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Re: Leaf Spot--aphids--foliar feeding

  • To: Multiple recipients of list <iris-l@rt66.com>
  • Subject: Re: Leaf Spot--aphids--foliar feeding
  • From: Donald Mosser <dmosser@ibm.net>
  • Date: Sun, 8 Feb 1998 15:07:16 -0700 (MST)

At 01:22 PM 2/8/98 -0700, you wrote:
>At a JT yesterday George Sutton presented an interesting theory. 
>He has noticed much less leaf spot the last couple of years 
>(in central California), starting when he began foliar feeding. 
>He also sees fewer aphids.
>The theory is that foliar feeding helps to control the aphids, 
>and aphids spread leaf spot.
>Any comments?...


I would love to comment on the leaf spot issue.  Being from the Deep and
Humid South, one would expect that my garden would be overrun with leaf
spot.  Watching the last few posts on leaf spot, I wondered how I had
managed to escape this nasty sounding stuff.  I speculated as to what I was
doing differently than everyone else. It must be the foliar sprays as I do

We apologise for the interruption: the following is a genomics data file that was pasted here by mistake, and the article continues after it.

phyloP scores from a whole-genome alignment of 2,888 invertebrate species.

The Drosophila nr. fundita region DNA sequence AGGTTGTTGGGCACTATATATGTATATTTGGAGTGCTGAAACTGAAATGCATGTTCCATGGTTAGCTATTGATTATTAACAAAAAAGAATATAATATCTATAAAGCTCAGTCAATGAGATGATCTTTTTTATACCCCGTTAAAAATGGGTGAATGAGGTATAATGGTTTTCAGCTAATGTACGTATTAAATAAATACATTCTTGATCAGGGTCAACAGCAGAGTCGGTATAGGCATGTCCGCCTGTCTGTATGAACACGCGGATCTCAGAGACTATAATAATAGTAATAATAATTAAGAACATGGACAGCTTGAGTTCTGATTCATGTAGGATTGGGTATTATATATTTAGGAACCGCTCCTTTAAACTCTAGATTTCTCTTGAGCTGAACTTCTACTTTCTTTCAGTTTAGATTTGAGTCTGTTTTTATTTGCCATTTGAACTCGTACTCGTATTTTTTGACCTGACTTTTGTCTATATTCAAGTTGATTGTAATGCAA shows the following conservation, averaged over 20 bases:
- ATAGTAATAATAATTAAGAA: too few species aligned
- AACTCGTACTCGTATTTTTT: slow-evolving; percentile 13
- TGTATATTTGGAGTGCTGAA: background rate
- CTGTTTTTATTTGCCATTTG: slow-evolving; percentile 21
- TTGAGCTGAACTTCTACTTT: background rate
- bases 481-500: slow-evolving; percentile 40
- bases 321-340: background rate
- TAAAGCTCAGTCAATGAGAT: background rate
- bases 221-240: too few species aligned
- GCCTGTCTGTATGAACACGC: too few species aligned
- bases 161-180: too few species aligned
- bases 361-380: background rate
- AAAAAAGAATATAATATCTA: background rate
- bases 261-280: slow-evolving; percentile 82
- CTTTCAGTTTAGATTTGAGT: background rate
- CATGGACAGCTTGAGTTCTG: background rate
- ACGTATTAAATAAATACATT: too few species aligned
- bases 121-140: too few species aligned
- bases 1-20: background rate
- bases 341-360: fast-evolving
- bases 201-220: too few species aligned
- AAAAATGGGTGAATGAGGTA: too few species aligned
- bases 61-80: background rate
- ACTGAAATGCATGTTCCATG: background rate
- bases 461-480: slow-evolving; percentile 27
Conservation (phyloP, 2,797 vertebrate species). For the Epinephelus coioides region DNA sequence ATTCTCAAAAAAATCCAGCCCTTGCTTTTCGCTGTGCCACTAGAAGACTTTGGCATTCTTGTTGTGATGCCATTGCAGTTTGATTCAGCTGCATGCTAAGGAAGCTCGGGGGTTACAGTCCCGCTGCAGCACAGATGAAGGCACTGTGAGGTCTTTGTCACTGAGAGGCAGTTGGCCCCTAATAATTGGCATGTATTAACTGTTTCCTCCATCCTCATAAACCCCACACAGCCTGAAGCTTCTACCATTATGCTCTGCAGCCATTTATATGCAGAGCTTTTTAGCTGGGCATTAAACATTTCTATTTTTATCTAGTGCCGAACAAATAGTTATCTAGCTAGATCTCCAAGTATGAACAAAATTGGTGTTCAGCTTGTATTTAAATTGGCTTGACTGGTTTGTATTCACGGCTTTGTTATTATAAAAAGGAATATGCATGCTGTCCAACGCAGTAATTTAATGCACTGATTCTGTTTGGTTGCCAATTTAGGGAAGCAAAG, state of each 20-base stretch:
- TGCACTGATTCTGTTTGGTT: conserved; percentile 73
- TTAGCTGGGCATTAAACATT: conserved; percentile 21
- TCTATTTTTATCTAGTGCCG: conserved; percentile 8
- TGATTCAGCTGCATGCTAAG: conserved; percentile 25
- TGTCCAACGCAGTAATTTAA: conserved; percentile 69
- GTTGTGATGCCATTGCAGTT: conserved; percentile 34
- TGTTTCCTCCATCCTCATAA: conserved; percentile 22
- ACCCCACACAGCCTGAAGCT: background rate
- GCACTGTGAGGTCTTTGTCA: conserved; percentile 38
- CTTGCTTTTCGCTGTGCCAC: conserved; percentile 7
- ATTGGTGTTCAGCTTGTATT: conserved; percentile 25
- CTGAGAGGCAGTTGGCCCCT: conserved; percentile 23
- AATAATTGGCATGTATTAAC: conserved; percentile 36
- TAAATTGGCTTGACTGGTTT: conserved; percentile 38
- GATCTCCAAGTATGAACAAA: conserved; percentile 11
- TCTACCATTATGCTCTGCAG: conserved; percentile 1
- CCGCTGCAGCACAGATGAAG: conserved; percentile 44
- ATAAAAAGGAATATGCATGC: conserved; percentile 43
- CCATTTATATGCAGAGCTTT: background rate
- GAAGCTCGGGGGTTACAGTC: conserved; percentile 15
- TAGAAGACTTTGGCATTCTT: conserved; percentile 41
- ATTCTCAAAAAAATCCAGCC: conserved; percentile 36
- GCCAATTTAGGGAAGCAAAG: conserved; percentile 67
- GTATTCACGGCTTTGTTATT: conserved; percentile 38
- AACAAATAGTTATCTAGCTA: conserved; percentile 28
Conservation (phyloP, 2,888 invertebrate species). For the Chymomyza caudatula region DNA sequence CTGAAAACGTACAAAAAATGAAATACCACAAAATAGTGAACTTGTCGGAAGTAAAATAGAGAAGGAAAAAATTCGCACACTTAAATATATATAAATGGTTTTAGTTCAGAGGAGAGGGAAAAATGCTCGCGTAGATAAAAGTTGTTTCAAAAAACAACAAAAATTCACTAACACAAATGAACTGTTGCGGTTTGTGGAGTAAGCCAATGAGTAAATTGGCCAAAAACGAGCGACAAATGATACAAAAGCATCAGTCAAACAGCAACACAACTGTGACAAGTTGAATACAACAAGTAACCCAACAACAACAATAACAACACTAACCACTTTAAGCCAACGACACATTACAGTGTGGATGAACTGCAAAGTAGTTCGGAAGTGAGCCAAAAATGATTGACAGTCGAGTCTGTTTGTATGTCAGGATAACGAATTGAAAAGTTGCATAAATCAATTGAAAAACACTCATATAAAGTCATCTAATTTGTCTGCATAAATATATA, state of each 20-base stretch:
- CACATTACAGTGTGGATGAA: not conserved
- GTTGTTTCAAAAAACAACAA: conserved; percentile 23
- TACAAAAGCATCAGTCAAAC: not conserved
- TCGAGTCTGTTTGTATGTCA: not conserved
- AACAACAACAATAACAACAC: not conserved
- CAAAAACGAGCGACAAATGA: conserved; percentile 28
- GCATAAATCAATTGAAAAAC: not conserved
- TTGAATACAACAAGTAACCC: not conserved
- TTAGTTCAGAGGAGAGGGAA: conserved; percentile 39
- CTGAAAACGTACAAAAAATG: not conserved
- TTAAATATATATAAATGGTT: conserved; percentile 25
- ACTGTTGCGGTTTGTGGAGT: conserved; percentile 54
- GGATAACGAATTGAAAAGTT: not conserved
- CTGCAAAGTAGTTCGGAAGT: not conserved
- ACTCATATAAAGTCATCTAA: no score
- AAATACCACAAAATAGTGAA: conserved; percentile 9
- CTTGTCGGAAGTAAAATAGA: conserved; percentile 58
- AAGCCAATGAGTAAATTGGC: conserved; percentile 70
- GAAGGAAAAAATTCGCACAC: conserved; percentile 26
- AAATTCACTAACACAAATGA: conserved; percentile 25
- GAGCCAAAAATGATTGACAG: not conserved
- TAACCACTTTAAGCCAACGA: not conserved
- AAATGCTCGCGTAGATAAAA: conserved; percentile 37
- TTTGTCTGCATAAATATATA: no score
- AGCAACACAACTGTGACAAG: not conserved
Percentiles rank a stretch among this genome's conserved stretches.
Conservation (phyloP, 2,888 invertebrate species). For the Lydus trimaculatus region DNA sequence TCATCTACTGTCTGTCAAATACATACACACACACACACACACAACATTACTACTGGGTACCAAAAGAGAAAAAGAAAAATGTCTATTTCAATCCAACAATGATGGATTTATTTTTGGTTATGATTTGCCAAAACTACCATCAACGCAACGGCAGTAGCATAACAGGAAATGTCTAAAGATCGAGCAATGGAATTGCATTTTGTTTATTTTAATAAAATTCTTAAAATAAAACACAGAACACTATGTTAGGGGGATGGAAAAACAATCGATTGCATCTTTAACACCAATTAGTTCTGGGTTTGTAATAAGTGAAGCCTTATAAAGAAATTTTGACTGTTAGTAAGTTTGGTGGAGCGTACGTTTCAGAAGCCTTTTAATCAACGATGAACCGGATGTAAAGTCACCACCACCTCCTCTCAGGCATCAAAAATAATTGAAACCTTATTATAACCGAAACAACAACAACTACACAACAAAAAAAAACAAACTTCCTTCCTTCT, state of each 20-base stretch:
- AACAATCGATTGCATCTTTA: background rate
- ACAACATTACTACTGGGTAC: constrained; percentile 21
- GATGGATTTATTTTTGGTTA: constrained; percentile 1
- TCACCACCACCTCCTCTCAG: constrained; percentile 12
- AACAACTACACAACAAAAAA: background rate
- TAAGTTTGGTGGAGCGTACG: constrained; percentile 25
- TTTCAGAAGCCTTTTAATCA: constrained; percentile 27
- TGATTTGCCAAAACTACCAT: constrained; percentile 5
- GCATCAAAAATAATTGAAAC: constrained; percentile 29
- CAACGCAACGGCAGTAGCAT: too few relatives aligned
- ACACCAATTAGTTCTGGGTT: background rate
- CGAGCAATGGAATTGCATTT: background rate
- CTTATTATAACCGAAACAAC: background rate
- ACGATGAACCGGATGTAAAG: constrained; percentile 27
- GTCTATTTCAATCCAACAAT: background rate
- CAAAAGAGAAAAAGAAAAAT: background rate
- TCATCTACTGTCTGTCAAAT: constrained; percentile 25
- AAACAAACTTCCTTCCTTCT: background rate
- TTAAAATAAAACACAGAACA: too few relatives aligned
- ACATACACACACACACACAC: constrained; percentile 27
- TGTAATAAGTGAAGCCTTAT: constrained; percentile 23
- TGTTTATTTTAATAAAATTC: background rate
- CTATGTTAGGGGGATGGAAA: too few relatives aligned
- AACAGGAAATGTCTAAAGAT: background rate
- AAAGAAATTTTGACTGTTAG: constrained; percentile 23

not use any heavy duty chemicals or any fungicide sprays in my garden.

I'm pretty aggressive at removing spent or yellow foliage on my TB's
throughout the year.  I use foliar sprays on all of my perennials including
the irises and daylilies. I use a spray of a store brand "Miracle-Gro like"
fertilizer with other things thrown in: Epsom salts, dishwashing liquid
(AJAX Lemon- phosphate free), fish emulsion with seaweed extract, and even
Tabasco sauce (for the rabbits).  I figure that I kill the aphids and feed
the plants at the same time.  The key ingredient that may be effectively
deterring the leaf spot is the dishwashing liquid. The soap dries those
little aphids up overnight and lemon is said to deter ants (aphid herders).

My wife (a non-gardener) has commented in the past to me saying that my
bearded irises have such healthy looking foliage compared to the ones she
sees in neighborhood gardens. I also find that this foliar feeding method
is an easy way to fertilize without any worry of disturbing shallow roots.
I do incorporate some slow release fertilizer, alfalfa pellets, and horse
manure at transplanting time.

I love to experiment with things added to the foliar sprays.  Anyone else
have a favorite ingredient (things fairly non-toxic to humans)?  I once saw
a famous gardening fellow (can't remember his name) on the local PBS T.V.
channel talking about mixing up a concoction with Listerine mouthwash,
beer, tobacco juice, and lots of other household items.  Anyone know about
this fellow and if his homemade garden remedies actually work?


Donald Mosser

North Augusta, South Carolina, USA
On the South Carolina and Georgia Border
USDA Zone 7b-8

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